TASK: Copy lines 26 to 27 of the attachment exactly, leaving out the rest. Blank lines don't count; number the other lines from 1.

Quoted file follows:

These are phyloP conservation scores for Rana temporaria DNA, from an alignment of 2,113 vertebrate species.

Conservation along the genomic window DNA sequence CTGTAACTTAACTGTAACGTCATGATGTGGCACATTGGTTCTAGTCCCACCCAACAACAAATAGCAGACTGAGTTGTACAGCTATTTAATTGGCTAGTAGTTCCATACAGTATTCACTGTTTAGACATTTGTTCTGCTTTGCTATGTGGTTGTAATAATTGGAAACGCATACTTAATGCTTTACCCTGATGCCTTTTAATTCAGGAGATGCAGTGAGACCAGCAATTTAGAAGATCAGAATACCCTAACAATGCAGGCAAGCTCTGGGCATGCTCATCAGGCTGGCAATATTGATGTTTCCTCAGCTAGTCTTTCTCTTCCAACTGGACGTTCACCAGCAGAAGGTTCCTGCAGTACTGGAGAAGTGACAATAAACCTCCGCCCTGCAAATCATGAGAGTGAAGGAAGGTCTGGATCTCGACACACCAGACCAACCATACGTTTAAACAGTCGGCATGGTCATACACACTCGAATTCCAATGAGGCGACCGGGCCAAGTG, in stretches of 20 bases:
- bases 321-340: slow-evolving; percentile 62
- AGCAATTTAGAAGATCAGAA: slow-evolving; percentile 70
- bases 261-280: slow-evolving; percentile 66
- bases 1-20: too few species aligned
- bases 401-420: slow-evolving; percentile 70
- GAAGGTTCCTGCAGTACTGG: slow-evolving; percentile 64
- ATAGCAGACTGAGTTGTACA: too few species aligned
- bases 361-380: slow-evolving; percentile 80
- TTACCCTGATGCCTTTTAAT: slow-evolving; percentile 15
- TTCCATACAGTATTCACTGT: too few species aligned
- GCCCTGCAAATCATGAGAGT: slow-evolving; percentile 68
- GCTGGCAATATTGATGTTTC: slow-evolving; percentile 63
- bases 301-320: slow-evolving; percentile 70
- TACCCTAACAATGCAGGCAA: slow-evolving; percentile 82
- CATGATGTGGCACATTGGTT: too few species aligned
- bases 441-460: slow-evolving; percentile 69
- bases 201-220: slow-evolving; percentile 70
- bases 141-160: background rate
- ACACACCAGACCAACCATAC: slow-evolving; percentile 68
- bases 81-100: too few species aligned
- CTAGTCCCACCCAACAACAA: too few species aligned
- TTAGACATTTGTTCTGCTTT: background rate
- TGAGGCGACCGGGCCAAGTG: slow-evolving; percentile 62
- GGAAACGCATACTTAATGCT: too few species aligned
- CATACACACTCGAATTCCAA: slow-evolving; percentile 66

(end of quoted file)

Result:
- GGAAACGCATACTTAATGCT: too few species aligned
- CATACACACTCGAATTCCAA: slow-evolving; percentile 66